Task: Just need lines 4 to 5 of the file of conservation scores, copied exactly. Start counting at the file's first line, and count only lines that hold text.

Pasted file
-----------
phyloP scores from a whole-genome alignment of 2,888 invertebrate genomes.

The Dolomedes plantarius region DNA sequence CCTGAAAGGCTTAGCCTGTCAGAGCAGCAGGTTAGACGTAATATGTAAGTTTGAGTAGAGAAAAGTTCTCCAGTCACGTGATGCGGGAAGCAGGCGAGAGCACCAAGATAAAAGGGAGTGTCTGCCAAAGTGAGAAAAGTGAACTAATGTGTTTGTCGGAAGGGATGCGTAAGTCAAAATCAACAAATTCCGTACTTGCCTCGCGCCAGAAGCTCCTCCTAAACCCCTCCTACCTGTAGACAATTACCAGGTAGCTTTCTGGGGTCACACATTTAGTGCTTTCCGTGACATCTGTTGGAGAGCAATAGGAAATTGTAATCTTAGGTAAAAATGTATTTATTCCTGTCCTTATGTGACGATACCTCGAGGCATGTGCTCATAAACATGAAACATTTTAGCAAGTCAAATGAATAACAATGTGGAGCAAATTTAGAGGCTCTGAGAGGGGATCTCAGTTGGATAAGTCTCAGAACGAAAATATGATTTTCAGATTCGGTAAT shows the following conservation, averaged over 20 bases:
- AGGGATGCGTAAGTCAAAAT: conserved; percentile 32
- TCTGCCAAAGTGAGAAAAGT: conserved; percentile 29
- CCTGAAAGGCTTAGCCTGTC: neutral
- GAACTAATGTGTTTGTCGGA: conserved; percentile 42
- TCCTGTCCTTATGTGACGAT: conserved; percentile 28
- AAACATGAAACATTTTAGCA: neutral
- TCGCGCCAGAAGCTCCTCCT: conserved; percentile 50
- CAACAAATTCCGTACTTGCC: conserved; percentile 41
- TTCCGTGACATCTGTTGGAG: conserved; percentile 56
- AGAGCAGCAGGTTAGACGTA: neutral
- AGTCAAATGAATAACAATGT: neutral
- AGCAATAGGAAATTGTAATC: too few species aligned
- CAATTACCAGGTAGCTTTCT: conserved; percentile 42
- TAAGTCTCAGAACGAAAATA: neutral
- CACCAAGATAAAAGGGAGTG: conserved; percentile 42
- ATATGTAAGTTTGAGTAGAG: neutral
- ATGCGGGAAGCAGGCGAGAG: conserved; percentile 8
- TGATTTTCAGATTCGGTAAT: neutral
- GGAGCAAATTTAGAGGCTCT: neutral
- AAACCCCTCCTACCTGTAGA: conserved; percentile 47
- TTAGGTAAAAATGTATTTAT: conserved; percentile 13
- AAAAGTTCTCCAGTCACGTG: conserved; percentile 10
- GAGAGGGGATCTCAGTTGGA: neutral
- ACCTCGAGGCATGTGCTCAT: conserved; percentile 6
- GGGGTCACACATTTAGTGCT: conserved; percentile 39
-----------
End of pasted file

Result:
- TCTGCCAAAGTGAGAAAAGT: conserved; percentile 29
- CCTGAAAGGCTTAGCCTGTC: neutral